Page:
It's nice to see hypocrisy alive and well in Ancient Rome!
[Spoiler alert: If you haven't watched Spartacus yet, don't read further or you might be branded an enemy of Rome!]
On Friday's Spartacus: War of the Damned, Marcus Crassus (Simon Merrells) once again revealed his rather mutable code of honor when he sold Laeta (Anna Hutchinson) to the Cilician pirate Heracleo ...
Who needs leaders anyway?
On Friday's Spartacus: War of the Damned, both Spartacus (Liam McIntyre) and Marcus Crassus (Simon Merrells) may as well have been missing for all the heed their underlings paid them. Although that may seem like an oversimplification of the situation, wartime is when obedience to the leadership hierarchy is crucial, lest chaos rule.
Pull on your waders because Spartacus and his hairy men are back, and they're waist-deep in blood and guts in their fight for freedom against Roman oppression.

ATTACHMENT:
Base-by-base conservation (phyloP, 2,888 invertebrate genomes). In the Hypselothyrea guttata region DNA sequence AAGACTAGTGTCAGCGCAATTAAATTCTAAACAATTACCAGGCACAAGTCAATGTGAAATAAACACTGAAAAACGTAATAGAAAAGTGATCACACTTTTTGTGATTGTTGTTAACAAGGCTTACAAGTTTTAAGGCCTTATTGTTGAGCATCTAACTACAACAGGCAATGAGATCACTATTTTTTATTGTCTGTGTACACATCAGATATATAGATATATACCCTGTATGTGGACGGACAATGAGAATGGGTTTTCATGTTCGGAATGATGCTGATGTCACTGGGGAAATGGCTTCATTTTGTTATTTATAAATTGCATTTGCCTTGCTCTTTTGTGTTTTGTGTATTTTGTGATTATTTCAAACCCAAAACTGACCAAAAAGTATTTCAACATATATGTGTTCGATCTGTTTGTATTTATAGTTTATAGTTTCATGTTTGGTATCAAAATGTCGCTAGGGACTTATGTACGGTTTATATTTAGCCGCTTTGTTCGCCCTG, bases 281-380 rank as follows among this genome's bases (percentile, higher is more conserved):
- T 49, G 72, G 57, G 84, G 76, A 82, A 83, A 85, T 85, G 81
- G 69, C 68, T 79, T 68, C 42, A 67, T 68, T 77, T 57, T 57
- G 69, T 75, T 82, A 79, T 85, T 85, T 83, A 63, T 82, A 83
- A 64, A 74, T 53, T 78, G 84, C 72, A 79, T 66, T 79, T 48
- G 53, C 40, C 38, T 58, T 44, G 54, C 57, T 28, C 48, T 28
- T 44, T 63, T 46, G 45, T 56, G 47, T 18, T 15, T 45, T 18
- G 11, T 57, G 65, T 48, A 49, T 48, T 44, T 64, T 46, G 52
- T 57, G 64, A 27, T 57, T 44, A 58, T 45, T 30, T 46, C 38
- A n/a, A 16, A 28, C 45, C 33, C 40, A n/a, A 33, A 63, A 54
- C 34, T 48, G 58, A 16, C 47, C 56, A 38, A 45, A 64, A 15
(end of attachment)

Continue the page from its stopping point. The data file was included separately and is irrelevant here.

On Friday's Spartacus: War of the Damned premiere, we meet up with the rebels many months after they defeated Glaber. Their ranks have swelled by the thousands, which is making the Roman Senate shake in their sandals. Enter Marcus Crassus (Simon Merrells), the wealthiest man in Rome, who will fund and lead an additional 10,000 soldiers to take down Spartacus (Liam McIntyre).
Spartacus: War of the Damned may be the series' swan song, but first the characters will have a chance to sing a different tune — literally.
At the red carpet premiere for Spartacus, which kicks off Friday at 9/8c on Starz, executive producer Steven S. DeKnight promised that "My C--- Rages On," the fictional bawdy song popularized on the series, will be heard again. "We could not have a season without 'My C--- Rages On,'" he told TVGuide.com. "So listen for it. It'll pop up somewhere."
All men face the threat of death, but the Spartacus: Vengeance cast has faced it on a regular basis through their characters on the show.
From Game of Thrones to Spartacus: TV's unsexiest sex scenes
Going into the epic finale Friday (10/9c, Starz), we asked the actors to reflect on what it must have been like to be placed in Spartacus' sandals and had them weigh in on two very important subjects: